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College looks into nursing program

October 7th, 2011 11:23 pm by Rex Barber

GREENEVILLE –– Citing an aging population of nurses nearing retirement and an aging population in general, Tusculum College announced Friday it is seeking to establish a four-year nursing program to help meet a coming health care need.
The Southern Association of Colleges and Schools Commission on Colleges and the Tennessee Board of Nursing must approve the addition of the program. Should the teaching of nursing be approved at Tusculum, it would likely not begin until the fall of 2012.
Nancy Moody, president of Tusculum, said an American Association of Critical Care Nurses survey in 2009 reported that 59,000 qualified applicants for nursing programs were not accepted that year, mainly due to a shortage of teaching faculty. Many of those were entry-level baccalaureate applicants.
Moody also pointed to an Institute of Medicine study indicating better educated nurses lowered mortality rates among patients as a reason for adding a nursing program at Tusculum.
Currently in this region, East Tennessee State University, Northeast State Community College, Milligan College and King College all have nursing programs. These programs all hold on-site training for students in area health care facilities.
Moody said clinical experience for students in a Tusculum nursing program would also be held across the region, including at sites in Greeneville, Morristown, Rogersville and perhaps Johnson City. Other clinical sites could include schools, long-term care facilities and other regional health clinics.
“We’ll use lots of facilities, I assure you,” Moody said.
Moody said there was interest in a Tusculum nursing program.
Moody said she knew of several students who personally expressed an interest in attending a nursing program at Tusculum. Besides that, Moody cited Tusculum surveys from 2009, 2010 and 2011 where students already attending the school and indicated interest in nursing rose from 150 to 322.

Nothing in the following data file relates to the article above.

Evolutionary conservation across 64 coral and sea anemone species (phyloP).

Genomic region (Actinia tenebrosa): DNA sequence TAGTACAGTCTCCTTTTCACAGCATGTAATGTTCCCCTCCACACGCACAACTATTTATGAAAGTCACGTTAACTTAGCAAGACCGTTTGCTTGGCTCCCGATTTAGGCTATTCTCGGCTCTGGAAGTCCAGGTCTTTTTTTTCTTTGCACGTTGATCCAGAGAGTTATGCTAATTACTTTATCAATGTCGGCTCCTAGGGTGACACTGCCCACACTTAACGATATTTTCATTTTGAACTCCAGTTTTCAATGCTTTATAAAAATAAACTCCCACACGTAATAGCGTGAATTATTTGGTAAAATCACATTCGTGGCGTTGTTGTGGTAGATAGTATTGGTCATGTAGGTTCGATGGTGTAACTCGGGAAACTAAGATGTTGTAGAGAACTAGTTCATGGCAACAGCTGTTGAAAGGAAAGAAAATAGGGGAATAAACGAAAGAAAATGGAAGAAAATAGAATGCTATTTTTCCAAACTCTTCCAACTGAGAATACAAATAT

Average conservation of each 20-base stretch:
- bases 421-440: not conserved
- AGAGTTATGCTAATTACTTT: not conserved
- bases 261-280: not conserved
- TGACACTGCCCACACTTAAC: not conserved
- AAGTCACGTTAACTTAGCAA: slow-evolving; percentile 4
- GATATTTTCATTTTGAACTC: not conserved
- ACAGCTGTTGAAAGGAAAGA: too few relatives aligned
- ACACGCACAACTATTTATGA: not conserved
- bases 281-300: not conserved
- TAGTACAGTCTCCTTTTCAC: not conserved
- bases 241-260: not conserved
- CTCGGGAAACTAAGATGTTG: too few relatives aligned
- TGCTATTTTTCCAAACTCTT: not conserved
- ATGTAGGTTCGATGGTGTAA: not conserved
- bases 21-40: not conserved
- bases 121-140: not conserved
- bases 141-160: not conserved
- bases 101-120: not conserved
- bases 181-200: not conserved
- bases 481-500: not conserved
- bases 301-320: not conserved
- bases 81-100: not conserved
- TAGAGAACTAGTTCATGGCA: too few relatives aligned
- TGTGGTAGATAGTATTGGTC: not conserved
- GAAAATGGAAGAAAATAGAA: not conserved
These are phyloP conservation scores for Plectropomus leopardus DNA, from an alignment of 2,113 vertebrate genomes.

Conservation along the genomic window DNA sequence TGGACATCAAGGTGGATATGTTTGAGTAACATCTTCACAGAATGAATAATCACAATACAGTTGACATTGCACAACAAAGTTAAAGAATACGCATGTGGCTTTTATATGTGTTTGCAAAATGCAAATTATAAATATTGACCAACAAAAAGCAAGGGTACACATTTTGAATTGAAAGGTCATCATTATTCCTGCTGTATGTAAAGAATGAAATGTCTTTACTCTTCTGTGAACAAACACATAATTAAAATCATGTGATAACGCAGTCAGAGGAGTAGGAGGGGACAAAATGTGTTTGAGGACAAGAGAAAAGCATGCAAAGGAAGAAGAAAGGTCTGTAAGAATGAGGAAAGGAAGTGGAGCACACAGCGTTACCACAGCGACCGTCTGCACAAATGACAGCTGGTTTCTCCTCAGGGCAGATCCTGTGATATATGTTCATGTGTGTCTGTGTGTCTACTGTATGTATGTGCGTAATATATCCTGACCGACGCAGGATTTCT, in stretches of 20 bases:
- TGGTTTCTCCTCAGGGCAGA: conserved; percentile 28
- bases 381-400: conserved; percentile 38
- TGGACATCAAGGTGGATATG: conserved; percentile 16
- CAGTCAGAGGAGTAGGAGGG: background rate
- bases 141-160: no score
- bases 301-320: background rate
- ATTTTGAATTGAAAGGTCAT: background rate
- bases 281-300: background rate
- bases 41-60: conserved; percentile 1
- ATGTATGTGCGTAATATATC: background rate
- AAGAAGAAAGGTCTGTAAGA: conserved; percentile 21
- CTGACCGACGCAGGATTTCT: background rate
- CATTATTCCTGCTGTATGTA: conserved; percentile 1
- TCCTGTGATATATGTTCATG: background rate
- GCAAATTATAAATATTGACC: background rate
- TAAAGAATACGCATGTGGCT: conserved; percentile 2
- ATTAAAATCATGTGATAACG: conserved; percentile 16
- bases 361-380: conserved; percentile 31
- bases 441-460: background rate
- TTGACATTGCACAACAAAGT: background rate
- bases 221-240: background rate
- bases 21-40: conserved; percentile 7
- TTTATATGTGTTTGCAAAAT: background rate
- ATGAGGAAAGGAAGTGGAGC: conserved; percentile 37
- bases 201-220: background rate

“We’ve also had several people in the community say it would help the area, help the region, have people stay here in this region,” Moody said.
The only other health-related program at Tusculum is an athletic training major.
Moody said interest in establishing nursing at Tusculum was present prior to her being named president in 2009.
“I wanted to be sure the school and area were ready and needed a nursing program,” Moody said.
She said there is currently no shortage of nurses in Greene County, but there will be as Baby Boomers age.
Wendy Nehring, ETSU’s nursing dean, has discussed the prospect of a Tusculum nursing program with leaders from that school. She said Tusculum has assured her that the majority of students in a Tusculum nursing program would come from in and around Greeneville.
She also said the clinical experience commitments ETSU has with the area’s major hospitals takes precedence over newer nursing programs.
“So I think the newest schools in the area have been understanding,” Nehring said.
Tusculum is the oldest college in Tennessee and the 28th oldest in the nation. The four-year school offers undergraduate and graduate education to around 2,400 students. The liberal arts Judeo-Christian college has a main campus in Greeneville and three off-site locations in East Tennessee.

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